Technion speaker Moran Bercovici
“An aeronautical engineer, a chemist and a Fullbright scholar walk into a Urology lab…” No, this isn’t the classic set up for joke. It’s the background of one of the Technion’s most lauded young researchers, Moran Bercovici. Among numerous awards, Dr. Bercovici is the winner of the 2018 Hershel Rich Innovation Award, named for Houston philanthropist Hershel Rich.
Dr. Bercovici’s lab develops microfluidic technologies and devices that would accelerate disease detection and enable rapid, sensitive and low-cost diagnostics at the point-of-need (home, or doctor’s office). His field of “Lab-on-a-Chip” may revolutionize biochemical analysis and processing in a similar way that computer chips revolutionized data processing. Dr. Bercovici is currently on sabbatical at the University of Texas at Austin, advancing topics in 3D printing and adaptive optics.
Join us to learn about the magical process that takes place when traditional scientific disciplines interface, opening new approaches and ways of seeing the world and advancing science for the betterment of humanity.
The American Technion Society and Congregation Brith Shalom present Dessert and Discussion
Featuring Technion Associate Professor Moran Bercovici
Wednesday, May 22 7:30 p.m.
Congregation Brith Shalom // 4610 Bellaire Blvd// Bellaire, TX
RSVP to Janet Raabe: 561.395.7206 or [email protected]
About Moran Bercovici -
Associate Prof. Moran Bercovici, an aeronautical engineer by training, established the multidisciplinary Microfluidic Technologies Laboratory in the Faculty of Mechanical Engineering. His research combines experimental, theoretical and computational tools to study problems at the microscale, which are characterized by coupling of fluid mechanics (the flow of liquids or gases) with electric, chemical and biological processes. As an engineer, he is interested in understanding basic physical phenomena, and leveraging those toward the creation of new tools in a variety of applications.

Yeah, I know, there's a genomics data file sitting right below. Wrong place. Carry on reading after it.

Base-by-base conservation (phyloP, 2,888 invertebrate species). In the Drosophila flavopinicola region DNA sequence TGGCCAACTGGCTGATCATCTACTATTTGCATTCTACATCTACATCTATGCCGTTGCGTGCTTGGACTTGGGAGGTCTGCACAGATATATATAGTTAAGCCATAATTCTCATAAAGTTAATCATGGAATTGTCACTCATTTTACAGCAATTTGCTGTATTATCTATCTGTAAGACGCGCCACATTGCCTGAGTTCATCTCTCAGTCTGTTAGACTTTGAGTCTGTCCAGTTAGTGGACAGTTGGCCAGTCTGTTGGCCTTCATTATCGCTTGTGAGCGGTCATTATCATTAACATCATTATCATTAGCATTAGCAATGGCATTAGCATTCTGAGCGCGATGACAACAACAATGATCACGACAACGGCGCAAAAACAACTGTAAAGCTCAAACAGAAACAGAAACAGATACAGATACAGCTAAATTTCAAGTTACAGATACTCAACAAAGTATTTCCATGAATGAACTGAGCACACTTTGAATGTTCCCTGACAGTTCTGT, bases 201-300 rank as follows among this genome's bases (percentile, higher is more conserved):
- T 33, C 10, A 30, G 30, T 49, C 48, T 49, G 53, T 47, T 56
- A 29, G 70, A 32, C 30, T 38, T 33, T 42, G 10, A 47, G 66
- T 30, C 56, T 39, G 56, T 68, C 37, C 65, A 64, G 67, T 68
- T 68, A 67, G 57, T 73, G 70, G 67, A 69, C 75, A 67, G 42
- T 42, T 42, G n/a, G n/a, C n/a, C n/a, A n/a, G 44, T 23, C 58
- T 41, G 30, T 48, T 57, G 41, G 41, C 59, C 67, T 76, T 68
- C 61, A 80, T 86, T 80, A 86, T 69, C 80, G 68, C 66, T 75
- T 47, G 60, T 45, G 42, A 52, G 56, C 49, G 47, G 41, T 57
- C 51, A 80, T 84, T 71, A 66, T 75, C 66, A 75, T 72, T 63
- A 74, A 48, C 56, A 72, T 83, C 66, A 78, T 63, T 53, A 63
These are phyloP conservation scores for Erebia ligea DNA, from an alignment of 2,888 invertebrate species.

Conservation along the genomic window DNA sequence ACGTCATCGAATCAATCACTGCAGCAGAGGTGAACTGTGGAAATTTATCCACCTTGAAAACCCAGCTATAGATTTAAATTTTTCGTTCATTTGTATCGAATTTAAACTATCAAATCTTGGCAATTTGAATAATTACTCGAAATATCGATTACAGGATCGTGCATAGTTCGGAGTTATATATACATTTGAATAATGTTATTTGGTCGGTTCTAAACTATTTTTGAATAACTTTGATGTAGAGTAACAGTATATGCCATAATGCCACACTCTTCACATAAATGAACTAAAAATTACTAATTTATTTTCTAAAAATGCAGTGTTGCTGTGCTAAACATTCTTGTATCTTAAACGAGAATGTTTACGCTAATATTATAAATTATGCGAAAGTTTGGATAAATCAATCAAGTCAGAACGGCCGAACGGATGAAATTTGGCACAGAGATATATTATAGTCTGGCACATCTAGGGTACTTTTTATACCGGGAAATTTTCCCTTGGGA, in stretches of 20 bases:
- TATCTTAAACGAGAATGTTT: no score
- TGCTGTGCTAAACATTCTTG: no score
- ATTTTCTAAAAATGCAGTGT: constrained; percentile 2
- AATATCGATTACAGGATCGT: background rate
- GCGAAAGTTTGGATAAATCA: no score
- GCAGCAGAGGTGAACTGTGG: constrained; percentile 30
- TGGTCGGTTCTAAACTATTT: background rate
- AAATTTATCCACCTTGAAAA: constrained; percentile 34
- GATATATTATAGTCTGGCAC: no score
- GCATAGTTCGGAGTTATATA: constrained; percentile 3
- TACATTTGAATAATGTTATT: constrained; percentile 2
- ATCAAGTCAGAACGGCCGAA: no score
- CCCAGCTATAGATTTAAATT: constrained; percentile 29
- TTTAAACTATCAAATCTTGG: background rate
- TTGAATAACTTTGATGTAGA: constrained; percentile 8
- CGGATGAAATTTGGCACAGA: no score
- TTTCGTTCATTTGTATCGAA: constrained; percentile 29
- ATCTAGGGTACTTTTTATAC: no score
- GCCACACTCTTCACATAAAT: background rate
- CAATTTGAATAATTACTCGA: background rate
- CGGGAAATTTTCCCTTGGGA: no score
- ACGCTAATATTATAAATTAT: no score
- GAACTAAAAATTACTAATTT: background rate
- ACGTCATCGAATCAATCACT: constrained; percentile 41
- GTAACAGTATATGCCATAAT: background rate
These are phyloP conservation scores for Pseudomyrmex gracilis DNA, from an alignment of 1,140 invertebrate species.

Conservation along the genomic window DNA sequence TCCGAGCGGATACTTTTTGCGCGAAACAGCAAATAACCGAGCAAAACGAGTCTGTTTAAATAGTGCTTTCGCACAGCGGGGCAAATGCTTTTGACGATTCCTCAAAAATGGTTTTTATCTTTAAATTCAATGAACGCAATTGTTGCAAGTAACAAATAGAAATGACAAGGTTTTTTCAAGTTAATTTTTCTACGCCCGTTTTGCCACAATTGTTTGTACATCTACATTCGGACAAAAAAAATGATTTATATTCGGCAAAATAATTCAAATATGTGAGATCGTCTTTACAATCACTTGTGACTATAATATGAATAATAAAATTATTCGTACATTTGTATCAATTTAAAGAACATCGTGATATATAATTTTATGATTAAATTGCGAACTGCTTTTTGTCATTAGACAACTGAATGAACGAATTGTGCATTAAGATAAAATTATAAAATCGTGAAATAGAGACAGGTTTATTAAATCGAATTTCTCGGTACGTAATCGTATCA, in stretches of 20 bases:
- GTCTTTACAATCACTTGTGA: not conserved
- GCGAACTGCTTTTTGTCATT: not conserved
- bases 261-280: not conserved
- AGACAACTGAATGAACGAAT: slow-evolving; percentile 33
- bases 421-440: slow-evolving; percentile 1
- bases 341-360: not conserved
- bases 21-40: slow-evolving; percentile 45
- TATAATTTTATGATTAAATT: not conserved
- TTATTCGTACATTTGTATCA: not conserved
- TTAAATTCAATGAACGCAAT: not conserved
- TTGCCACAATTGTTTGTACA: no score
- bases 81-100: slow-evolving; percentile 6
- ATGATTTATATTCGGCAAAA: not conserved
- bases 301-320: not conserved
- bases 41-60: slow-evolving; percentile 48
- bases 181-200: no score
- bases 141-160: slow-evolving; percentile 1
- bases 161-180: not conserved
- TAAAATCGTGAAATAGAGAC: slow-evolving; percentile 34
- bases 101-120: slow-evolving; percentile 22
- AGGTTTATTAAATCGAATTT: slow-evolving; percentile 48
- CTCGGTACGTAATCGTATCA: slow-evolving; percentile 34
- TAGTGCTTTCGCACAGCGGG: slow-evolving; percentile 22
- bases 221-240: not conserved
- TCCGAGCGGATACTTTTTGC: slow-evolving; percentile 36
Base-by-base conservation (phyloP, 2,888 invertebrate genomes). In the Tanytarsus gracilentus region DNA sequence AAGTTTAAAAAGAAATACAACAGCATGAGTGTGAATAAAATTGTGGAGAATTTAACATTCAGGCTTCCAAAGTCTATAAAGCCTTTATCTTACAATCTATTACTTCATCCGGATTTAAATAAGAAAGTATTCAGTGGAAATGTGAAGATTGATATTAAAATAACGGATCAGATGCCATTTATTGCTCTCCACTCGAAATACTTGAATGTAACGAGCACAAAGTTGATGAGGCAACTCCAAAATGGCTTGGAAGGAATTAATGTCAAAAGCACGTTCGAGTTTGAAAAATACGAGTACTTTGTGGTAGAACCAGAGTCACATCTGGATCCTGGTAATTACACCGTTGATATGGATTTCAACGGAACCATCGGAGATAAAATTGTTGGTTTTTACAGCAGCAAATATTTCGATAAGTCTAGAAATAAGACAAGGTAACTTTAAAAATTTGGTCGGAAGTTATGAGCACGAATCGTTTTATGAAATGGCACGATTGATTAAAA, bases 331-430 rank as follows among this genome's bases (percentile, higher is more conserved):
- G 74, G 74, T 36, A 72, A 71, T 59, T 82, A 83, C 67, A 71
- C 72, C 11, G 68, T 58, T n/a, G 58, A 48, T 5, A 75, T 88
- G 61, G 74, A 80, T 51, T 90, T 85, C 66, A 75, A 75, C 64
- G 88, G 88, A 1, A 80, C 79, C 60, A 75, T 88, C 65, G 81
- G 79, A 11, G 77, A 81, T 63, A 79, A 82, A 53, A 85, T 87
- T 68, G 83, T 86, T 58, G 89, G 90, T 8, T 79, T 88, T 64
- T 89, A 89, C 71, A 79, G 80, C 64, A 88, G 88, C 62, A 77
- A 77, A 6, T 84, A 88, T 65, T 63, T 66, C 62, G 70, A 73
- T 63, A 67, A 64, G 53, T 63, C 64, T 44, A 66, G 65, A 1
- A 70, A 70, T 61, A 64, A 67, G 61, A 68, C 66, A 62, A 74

For the past 6 years he was focused on developing technologies and devices that would accelerate disease detection and enable rapid, sensitive and low-cost diagnostics at the point-of-need (home, or doctor’s office). His patents in this field have been licensed by the Technion to a Haifa-based startup company which creates novel diagnostic devices.
Recently, Prof. Bercovici initiated a new research program which focuses on ‘shaping’ liquid films into any desired form, aiming to establish new technologies for 3D printing and adaptive optics. He is currently on sabbatical at the University of Texas in Austin to continue advancing these topics.
The Technion has been Prof. Bercovici’s home for more than two decades. He earned his bachelor’s degree in aerospace engineering in 2001 at the unusually early age of 18. During his military service as a research engineer at RAFAEL Advanced Defense Systems, he completed his master’s degree, also in aerospace engineering.
Winning a Fulbright Doctoral Fellowship and a Stanford Graduate Fellowship in Engineering and Science, he earned his doctoral degree in 2010 at Stanford University, where he specialized in microfluidics. Becoming increasingly aware of the engineering needs that exist in the medical sciences, he went on to conduct his post-doctoral studies in the Department of Urology at Stanford Medical School. There, he developed rapid diagnostics for urinary tract disease, before joining the Technion in 2011.
Prof. Bercovici has received numerous awards and recognitions from the Technion for his academic research and teaching, including the Hershel Rich Technion Innovation Award, the Yanai award for excellence in academic education, the Daniel Shiran Memorial Research Prize for outstanding research in Bio-Medicine, the ERC award from the European Union and the Krill Prize for Excellence in Scientific Research from the Wolf Foundation.
(August 28, 2018)
Congregation Brith Shalom Adult Education Lecture & Book Signing - Penny Milbouer: Between Persecution and Participation
Willy Wiemokli had no idea he was Jewish. On the day after he was born, his Jewish father received baptism into the Lutheran religion. Willy grew up without any Jewish knowledge or education.
That all changed after Hitler took power. Under the Nuremberg Laws, Willy was now classified as a “half Jew”. He was even arrested during Kristallnacht and interned at Buchenwald. During the war, Willy was protected by his employer, Topf & Son, the company that produced crematoria for the Nazi concentration camps. Under the post-war Communist regime, he was persecuted once again for being Jewish.
Houstonian Penny Milbouer presents a lecture, “Between Persecution and Participation”, on January 24 at 7 PM at Congregation Brith Shalom. The program is sponsored by the Brith Shalom Adult Education Committee. Milbouer translated Willy’s story from German to English. Willy’s story raises questions about Jewish identity and the boundaries between victim, bystander and accomplice during the Holocaust.
Following the lecture, Milbouer will be available to sign copies of her book.